Life With Chronic Illnesses

A couple weeks ago I visited my rheumatologist to discuss my fibromyalgia. I haven’t had too many “bad” days, so it was just a routine visit to discuss meds and whatnot. He informed me that a new medicine I was on (prescribed by neurologist) would likely lower my white cell count causing me to have difficulty with fighting off infections. Yay me.

Today I got about 40 needles in my face, head, neck, shoulders, and back. These needles, though incredibly painful, allow me to function. They allow me to get up out of bed and at least try to be normal. These needles are botox for migraines.

But before the needles happened, I had to discuss some weird side effects from that other medication (mentioned above). I explained to my neurologist what had been going on since increasing the dosage. Skin has been peeling off of my fingers and my feet. I’ve been sick with what feels like the flu. Turns out I am severely allergic to the only medicine that was keeping another chronic condition semi-tolerable. A condition I visit a neurosurgeon about tomorrow. A condition that chose me as one of its few victims this year. Trigeminal neuralgia. So tomorrow I will visit University of Maryland Neurosurgery to discuss surgical options for this pain, also known as the suicide disease.

Have you any idea the fear involved in deciding on a procedure that uses radiation to essentially kill a nerve right where it exits your brain? And even though the pain is the worst I’ve ever felt in my life, this procedure scares the hell out of me! I realize that with the 3 conditions, also known as my pain trifecta, I am not living the life I wish to live. And I want my life back for sure. The risks, though; I’m just not sure I’m ready for them.

At this point, I am not medicated since I had to stop the one and the other makes me way too antsy. I will struggle through one more night of insomnia tonight before making my way on my 3 hour journey tomorrow to see the surgeon. I’m scared.

My New Normal

Yesterday I was diagnosed with now a 3rd pain disorder… Er disfunction/disease/ailment/illness that causes pain. I don’t even know what to call it. All I know is I’m really over it.

I’m over not being the woman I want to be. I’m over not being the mom I was; the mom my kids deserve. I’m over people questioning my constant illnesses and my constant pain. I’m over people making jokes when I slur my words or when I walk with a limp. I’m over this daily struggle.

But it’s my new normal. I have to learn to deal. 3 years ago I woke up with a migraine that never left. Thankfully, botox injections ease them enough so that I can function. Almost 2 years ago I was diagnosed with fibromyalgia. That was also a major change and adjustment. One I still struggle with daily. And now trigeminal neuralgia. I do not know much about it yet other than it’s rare, it’s painful, it can happen to anyone, and there is no cure; only the attempt at treatment.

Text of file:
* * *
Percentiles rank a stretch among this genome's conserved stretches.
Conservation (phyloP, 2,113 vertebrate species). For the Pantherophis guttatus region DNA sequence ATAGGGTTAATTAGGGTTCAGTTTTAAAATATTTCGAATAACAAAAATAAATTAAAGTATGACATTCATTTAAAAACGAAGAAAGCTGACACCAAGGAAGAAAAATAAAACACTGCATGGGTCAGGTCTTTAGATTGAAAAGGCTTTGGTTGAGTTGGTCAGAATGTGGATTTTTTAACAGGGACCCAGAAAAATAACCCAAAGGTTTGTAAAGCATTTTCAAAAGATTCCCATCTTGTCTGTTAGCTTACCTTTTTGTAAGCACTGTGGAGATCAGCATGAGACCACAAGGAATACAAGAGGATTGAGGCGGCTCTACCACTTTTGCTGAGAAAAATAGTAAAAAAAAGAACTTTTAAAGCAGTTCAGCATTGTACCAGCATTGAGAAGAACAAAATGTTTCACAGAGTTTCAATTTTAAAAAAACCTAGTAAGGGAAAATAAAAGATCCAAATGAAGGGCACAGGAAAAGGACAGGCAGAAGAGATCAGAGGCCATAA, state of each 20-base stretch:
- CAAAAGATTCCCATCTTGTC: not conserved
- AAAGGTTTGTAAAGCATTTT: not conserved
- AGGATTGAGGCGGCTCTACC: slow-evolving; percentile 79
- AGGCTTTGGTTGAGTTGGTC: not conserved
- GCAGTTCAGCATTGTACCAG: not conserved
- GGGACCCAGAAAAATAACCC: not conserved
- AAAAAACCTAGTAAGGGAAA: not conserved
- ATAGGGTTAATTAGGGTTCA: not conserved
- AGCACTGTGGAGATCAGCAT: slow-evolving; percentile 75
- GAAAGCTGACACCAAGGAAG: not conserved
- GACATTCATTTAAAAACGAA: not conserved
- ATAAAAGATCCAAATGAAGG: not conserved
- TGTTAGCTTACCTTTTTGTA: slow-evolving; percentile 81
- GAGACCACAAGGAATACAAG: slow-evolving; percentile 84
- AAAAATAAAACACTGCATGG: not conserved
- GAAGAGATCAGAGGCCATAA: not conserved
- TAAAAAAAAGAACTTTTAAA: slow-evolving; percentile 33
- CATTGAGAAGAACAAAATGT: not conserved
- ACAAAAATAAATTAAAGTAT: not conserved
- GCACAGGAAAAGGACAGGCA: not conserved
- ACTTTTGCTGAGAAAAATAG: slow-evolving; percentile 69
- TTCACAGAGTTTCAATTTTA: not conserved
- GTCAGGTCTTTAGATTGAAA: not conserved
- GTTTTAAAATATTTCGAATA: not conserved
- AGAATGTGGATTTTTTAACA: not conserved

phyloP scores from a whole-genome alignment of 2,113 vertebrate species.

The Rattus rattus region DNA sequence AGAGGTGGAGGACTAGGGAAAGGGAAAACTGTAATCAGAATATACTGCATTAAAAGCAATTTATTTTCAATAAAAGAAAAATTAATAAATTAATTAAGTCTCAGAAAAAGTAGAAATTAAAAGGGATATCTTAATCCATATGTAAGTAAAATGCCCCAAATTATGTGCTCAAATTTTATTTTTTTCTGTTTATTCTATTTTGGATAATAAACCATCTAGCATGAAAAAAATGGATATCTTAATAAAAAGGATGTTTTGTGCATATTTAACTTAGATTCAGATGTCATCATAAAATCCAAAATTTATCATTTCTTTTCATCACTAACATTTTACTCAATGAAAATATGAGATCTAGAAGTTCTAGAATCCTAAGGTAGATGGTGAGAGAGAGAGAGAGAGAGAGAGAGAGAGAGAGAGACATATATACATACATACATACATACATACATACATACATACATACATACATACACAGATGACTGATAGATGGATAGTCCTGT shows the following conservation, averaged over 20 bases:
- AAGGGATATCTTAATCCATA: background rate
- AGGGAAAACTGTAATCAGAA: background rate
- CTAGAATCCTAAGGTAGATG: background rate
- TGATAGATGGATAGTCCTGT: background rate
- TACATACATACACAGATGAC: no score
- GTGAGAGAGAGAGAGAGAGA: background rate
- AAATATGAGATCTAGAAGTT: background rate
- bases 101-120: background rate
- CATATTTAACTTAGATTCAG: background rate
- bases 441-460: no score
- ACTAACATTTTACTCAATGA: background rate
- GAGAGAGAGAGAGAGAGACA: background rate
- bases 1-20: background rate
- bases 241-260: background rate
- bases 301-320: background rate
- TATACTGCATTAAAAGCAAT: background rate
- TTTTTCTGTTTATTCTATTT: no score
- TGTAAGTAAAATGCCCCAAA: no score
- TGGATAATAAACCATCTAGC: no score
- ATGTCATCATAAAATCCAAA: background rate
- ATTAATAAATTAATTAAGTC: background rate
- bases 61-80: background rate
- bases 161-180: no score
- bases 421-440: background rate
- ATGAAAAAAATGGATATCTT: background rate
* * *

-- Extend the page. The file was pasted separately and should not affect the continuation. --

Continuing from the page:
I am not looking for sympathy or anything. I am primarily writing this just so I can get it out. So I can face the music and say to myself, “this is your new normal so learn to deal”….

I’m not sure what the future holds or if the meds will help me. I also don’t know what fresh hell awaits me for next year. Anyone wanna place bets? I’m kidding, don’t be so sensitive!

Until next time….

At Her Core

Deep inside, a feeling, a longing to belong.

At the center of her being, a sad and lonely song.

A shattered sense of self.

A lost and broken girl.

Wildly seeking something.

A reason to go on.

Aching and burning, that reason doesn’t come.

An empty core is left, her heart is on the run.

via Daily Prompt: Core

Knowledge of My Ignorance

I found a new book recently that is a daily devotional for intellectuals. It offers various readings each day presenting facts from the seven fields of knowledge. While reading the other night from the area of Philosophy, I came across an interesting idea presented by Socrates. Without the exact quote, the book presented it like this:

Socrates explained that he was no wiser than any other; it is only that he is aware of his own ignorance. That is what made him intelligent, in a sense.

I went online and found a few quotes that were similar and wanted to present them and discuss them here along with my thoughts on the concept.

True wisdom comes to each of us when we realize how little we understand about life, ourselves, and the world around us.

 

And


I know nothing except the fact of my ignorance.

~Socrates

Socrates evidently challenged men that claimed to know so much about various topics just to prove they did not know as much as they claimed to know. I think we can learn a lesson from this. It is our ignorance and our lack of knowledge that allows us to see ourselves for what we truly are. The ability to realize that I am ignorant to so much is what provides me with the wisdom in my life. Understanding that my knowledge is limited allows me to respect that which I do not yet understand and strive to continuously add to my knowledge base. However, I know that I will still be learning as long as I live, and I also know that I will never in my lifetime gain every bit of knowledge which exists in the world.